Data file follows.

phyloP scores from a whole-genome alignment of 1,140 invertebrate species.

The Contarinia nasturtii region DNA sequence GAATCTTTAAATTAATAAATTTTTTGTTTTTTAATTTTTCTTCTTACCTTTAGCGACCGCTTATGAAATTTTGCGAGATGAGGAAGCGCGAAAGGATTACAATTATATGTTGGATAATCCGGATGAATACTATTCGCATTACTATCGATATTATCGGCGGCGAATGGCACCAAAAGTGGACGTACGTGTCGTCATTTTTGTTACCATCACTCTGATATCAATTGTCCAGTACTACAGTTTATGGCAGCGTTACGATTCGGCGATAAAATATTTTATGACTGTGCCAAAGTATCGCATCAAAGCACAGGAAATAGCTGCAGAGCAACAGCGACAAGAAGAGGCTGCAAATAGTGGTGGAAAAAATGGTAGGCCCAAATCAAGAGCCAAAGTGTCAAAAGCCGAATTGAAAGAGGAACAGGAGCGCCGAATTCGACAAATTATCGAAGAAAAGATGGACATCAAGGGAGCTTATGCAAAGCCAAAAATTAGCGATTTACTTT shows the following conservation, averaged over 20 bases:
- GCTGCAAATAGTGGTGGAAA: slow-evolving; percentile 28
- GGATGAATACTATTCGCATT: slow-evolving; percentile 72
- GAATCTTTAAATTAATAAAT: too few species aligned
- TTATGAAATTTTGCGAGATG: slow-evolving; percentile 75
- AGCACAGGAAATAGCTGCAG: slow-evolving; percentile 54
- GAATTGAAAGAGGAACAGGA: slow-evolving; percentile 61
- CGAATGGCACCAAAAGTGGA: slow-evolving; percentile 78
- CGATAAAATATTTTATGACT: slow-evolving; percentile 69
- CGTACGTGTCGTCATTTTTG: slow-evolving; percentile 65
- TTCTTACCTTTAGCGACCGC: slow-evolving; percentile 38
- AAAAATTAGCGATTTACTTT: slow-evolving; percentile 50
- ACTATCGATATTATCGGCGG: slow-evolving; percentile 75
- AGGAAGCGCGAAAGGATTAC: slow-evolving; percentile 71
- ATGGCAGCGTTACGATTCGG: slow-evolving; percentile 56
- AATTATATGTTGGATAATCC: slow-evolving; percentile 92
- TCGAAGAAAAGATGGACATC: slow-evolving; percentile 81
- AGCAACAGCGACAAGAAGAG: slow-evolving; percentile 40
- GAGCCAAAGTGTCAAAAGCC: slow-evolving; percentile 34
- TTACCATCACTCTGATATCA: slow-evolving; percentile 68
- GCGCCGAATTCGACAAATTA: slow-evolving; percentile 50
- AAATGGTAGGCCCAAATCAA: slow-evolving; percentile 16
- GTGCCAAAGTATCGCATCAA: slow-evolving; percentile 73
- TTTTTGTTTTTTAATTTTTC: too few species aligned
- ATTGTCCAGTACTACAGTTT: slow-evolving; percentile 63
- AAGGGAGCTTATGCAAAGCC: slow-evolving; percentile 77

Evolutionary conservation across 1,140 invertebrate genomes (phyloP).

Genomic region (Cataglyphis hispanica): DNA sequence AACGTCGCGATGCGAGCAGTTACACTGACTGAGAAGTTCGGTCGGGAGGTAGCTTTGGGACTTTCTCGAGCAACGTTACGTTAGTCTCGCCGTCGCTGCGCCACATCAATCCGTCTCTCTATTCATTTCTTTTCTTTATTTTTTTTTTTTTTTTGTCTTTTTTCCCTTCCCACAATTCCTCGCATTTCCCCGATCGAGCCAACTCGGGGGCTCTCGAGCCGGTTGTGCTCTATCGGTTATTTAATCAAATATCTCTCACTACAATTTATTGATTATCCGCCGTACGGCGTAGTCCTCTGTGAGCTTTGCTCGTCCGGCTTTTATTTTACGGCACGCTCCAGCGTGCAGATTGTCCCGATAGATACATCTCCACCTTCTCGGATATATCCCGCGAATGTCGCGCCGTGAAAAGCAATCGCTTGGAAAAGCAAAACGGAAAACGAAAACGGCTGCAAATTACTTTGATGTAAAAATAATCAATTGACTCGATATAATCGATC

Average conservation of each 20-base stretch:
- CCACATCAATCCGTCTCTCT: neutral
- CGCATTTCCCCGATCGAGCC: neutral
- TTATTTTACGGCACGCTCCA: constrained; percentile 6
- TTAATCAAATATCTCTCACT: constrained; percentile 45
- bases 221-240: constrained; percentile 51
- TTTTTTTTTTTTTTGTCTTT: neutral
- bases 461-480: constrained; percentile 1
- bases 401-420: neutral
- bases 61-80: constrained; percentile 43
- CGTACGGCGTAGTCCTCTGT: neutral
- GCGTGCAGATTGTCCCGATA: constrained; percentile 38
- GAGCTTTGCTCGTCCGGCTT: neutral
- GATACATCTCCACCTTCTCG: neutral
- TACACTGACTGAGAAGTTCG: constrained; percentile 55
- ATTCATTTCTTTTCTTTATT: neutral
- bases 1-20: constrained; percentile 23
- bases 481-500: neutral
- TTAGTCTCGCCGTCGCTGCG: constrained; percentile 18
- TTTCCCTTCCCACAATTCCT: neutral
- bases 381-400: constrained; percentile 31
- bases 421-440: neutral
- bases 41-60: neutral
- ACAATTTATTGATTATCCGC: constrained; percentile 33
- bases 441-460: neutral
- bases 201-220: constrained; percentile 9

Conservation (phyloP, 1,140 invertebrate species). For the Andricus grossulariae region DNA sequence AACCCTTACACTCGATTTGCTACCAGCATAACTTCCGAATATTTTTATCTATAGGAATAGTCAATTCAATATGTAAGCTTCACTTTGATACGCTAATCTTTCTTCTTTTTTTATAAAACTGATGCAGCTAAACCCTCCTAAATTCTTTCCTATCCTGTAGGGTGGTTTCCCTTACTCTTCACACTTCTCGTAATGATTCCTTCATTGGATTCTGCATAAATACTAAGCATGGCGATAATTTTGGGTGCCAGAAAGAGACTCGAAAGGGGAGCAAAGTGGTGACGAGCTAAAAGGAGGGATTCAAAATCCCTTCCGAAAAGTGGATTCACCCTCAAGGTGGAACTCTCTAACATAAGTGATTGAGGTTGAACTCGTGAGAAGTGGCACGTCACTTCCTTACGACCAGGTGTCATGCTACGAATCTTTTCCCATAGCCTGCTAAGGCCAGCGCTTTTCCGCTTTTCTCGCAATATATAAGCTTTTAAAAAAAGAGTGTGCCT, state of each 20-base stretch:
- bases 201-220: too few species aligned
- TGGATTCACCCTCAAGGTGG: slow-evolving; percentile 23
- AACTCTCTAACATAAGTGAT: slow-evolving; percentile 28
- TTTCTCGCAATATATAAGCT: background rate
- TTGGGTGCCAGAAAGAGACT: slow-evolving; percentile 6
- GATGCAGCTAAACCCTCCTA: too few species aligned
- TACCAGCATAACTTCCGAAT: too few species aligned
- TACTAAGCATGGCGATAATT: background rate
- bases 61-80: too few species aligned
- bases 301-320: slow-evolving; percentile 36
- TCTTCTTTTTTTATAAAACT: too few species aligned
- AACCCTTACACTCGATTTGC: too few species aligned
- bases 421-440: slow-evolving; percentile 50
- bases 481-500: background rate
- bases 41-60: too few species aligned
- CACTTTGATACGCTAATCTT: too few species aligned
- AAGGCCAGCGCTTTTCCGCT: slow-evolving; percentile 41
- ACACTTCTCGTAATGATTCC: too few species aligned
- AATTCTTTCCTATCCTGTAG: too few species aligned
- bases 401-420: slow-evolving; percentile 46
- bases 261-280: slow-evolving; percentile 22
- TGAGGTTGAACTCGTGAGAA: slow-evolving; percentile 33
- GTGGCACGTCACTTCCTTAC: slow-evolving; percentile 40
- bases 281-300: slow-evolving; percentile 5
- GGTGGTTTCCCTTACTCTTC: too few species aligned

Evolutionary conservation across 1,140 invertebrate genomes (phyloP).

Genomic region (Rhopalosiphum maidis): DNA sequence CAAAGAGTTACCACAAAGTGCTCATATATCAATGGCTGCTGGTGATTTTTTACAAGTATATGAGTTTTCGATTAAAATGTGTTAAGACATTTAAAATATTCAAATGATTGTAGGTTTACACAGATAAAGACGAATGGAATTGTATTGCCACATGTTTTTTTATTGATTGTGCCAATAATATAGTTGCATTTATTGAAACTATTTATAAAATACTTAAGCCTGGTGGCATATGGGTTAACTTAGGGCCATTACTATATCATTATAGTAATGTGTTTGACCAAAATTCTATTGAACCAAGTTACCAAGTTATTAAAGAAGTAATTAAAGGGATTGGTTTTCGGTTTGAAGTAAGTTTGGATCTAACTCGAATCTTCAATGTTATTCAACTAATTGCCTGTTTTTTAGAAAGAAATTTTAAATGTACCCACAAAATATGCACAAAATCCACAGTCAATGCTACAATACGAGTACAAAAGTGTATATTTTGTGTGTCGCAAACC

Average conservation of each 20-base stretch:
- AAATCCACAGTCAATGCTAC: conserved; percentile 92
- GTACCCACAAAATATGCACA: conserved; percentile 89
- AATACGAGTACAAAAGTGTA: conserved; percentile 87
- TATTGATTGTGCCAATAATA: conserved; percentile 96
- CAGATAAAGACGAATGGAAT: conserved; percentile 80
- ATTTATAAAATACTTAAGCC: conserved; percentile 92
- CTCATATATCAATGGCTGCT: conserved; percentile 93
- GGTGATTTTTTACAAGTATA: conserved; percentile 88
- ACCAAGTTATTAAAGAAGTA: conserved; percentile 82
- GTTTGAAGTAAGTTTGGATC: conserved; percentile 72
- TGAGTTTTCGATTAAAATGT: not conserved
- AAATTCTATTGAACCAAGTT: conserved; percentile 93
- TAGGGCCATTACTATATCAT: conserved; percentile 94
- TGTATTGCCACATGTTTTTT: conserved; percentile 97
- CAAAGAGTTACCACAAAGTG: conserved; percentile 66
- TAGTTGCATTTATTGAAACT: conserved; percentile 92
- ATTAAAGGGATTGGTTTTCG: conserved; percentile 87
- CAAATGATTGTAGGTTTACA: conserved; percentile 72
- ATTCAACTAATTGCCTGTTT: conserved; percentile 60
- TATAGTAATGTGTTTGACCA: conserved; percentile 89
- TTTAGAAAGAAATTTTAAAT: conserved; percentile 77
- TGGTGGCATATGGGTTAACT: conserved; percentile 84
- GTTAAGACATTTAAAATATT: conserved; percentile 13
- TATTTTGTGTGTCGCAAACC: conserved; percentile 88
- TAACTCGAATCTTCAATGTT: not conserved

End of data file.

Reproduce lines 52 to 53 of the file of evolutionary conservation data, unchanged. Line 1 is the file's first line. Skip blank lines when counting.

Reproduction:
- bases 41-60: neutral
- ACAATTTATTGATTATCCGC: constrained; percentile 33